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Does freezing surgically-retrieved sperm affect success?

15th August 2013 in Treatments

This information was correct at the time of publishing. It may not reflect our current practices, prices or regulations.

For some men, their only hope of using their own sperm to have a family of their own is to undergo a procedure called Surgical Sperm Retrieval (SSR). There are various different methods of SSR, dependent upon your diagnosis, but they all involve retrieving sperm from various areas within the testicles. SSR is used when tests show you are not producing any sperm in your sample.

At Manchester Fertility, any sperm we do retrieve using Surgical Sperm Retrieval techniques such as PESA (Percutaneous Epididymal Sperm Aspiration), MESA (Micro-epididymal Sperm Aspiration) or TESE (Testicular Sperm Extraction), is frozen.

But does freezing sperm retrieved via SSR affect the chances of it being used successfully? A new study which analysed the outcomes of 136 men who had sperm retrieved via biopsies showed that frozen sperm was just as effective as fresh sperm in terms of pregnancy rates.

At Manchester Fertility, in all cases of SSR, sperm collected by PESA and MESA is frozen and stored at once. Sperm collected from TESE is kept in our laboratory for at least 24 hours before being frozen. Sperm is stored under liquid nitrogen at such a low temperature (-196°C) that is does not deteriorate during storage.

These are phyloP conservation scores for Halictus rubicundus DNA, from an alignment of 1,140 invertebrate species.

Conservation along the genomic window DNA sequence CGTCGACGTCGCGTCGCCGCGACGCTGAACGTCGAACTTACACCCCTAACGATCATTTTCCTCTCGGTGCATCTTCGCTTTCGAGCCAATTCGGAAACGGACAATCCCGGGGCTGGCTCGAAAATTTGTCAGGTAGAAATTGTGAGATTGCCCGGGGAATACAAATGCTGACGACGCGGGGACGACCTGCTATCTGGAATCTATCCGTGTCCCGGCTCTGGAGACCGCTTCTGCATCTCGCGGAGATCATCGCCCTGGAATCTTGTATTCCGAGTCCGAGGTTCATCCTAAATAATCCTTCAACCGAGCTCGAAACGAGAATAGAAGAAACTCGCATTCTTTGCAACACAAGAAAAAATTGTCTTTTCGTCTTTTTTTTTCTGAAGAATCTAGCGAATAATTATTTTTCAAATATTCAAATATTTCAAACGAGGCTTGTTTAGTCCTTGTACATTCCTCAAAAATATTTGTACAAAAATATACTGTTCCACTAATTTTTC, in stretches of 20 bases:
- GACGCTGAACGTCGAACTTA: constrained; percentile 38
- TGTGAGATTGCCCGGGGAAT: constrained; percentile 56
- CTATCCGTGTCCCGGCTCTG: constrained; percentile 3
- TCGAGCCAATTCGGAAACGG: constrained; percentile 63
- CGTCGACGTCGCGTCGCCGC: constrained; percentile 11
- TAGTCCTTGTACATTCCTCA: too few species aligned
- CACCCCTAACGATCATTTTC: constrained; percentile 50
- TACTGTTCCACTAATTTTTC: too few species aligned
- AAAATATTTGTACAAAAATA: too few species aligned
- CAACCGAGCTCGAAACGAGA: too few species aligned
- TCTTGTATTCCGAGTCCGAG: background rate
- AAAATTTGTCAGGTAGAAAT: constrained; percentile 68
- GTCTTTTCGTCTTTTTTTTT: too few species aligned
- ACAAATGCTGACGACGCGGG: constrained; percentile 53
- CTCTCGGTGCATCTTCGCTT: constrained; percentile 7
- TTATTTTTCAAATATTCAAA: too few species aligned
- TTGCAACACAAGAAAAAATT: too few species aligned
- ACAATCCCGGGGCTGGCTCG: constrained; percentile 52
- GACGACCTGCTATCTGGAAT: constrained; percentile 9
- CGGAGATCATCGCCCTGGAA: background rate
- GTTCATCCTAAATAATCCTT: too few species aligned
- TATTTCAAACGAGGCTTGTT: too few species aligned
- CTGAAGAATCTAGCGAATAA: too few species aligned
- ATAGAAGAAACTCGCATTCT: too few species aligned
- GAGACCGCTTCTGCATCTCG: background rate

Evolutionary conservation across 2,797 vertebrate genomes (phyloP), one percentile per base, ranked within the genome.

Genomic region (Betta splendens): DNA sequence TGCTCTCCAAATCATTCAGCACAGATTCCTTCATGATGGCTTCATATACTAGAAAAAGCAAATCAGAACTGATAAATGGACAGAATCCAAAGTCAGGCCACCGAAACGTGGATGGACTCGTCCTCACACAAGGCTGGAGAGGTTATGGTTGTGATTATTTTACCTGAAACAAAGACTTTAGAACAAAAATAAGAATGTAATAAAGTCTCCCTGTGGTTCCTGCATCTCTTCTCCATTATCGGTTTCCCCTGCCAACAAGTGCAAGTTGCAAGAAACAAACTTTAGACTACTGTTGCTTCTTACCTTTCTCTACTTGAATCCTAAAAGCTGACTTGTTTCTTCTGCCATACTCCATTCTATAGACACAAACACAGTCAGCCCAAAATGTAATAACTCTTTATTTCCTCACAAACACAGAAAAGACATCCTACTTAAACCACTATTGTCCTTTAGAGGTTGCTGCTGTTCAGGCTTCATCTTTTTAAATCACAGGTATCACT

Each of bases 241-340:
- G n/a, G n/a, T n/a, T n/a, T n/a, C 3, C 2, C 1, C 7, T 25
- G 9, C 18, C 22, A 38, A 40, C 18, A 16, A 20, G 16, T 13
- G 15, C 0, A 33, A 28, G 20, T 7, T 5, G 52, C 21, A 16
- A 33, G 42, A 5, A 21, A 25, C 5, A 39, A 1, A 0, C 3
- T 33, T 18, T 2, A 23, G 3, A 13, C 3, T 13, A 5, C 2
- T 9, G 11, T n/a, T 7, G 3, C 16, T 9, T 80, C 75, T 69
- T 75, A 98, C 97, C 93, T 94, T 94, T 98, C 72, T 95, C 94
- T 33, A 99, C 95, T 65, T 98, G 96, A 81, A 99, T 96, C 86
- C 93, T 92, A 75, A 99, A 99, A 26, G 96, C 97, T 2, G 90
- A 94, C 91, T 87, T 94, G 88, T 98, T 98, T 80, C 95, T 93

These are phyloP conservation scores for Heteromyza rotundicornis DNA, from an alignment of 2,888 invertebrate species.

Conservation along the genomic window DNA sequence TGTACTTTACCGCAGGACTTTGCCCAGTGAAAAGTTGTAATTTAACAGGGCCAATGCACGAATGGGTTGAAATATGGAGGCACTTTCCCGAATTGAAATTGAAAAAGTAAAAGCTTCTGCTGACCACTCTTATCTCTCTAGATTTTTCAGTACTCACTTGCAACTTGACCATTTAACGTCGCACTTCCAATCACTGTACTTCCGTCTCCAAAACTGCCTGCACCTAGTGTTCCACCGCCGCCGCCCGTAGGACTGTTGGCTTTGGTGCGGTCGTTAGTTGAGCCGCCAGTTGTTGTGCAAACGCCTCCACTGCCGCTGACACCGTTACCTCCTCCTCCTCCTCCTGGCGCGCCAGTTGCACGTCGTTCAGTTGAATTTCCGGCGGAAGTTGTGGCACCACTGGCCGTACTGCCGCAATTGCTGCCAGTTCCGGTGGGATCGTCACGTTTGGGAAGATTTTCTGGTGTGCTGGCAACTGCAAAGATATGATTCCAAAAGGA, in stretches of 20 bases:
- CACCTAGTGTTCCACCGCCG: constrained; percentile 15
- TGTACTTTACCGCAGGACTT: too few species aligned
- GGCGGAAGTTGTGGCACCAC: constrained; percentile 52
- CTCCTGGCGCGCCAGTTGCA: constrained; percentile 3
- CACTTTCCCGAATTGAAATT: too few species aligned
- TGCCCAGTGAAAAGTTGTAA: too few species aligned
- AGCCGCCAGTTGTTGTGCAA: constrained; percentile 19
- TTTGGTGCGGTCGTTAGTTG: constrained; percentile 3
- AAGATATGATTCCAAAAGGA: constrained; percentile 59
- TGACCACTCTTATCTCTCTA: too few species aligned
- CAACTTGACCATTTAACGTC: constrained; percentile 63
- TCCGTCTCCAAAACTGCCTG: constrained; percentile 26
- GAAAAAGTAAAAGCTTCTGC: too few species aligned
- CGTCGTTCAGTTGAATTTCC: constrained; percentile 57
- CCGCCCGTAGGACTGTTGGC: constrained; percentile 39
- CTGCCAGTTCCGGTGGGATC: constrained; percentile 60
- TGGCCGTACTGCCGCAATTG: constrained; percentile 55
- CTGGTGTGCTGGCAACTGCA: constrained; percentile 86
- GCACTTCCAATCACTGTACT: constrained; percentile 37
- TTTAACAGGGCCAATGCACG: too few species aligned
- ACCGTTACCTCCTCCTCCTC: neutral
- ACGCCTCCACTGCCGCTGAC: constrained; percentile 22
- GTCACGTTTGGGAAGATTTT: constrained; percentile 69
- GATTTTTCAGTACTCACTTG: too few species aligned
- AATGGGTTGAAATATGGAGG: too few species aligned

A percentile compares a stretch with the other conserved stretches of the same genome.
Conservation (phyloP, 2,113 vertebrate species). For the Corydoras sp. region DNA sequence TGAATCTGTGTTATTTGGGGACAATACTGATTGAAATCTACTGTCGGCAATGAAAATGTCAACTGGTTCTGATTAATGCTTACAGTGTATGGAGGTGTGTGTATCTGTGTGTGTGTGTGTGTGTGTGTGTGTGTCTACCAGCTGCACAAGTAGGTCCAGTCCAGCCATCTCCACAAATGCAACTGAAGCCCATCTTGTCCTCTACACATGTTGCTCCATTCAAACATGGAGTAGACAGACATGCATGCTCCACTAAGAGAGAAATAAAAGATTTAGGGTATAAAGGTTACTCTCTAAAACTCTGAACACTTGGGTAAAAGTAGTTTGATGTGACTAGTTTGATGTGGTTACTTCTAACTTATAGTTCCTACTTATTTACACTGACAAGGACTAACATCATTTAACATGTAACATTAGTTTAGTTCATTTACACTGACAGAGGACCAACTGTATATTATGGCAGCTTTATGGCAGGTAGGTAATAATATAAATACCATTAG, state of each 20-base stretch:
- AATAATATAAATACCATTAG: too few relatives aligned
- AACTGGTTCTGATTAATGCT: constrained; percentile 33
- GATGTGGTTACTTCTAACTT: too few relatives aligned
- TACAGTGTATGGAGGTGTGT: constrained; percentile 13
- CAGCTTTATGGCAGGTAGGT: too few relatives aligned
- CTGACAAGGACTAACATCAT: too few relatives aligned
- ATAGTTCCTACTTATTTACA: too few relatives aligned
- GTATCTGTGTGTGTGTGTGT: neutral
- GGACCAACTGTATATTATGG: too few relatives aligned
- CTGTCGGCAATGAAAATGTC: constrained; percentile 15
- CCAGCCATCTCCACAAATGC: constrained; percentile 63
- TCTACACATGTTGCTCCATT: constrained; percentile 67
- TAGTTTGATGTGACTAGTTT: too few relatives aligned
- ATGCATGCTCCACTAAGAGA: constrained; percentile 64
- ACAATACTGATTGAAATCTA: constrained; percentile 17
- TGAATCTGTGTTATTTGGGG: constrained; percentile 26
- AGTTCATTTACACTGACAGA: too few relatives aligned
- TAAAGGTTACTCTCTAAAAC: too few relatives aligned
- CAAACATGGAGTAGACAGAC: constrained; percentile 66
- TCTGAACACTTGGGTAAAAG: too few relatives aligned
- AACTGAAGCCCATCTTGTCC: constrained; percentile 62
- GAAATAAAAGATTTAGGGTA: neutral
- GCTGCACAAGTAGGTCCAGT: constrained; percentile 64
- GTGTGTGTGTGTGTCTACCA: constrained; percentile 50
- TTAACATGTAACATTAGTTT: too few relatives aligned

A tiny amount of sperm is thawed to assess if enough sperm have survived the freezing and thawing process. Any sperm which survive can then be used forIntracytoplasmic Sperm Injection (ICSI) treatment, a form of fertility treatment similar to IVF, where a single healthy sperm is injected directly into the egg to fertilise it.

IVF isn’t recommended in cases where sperm has been obtained through SSR, simply because the number of sperm retrieved is usually low and so ICSI gives the best chance of pregnancy.

Our Consultant Urologist, Steve Payne, is a leading expert in the field of SSR. However, whether the sperm then fertilises the egg is dependent upon a number of factors, including the number of eggs and egg quality, and whether the sperm survives the freeze/thaw process.

If you have any questions about SSR and your treatment options if you aren’t producing any sperm, please contact our friendly team on 0161 300 2737.

Last updated: 20th January 2020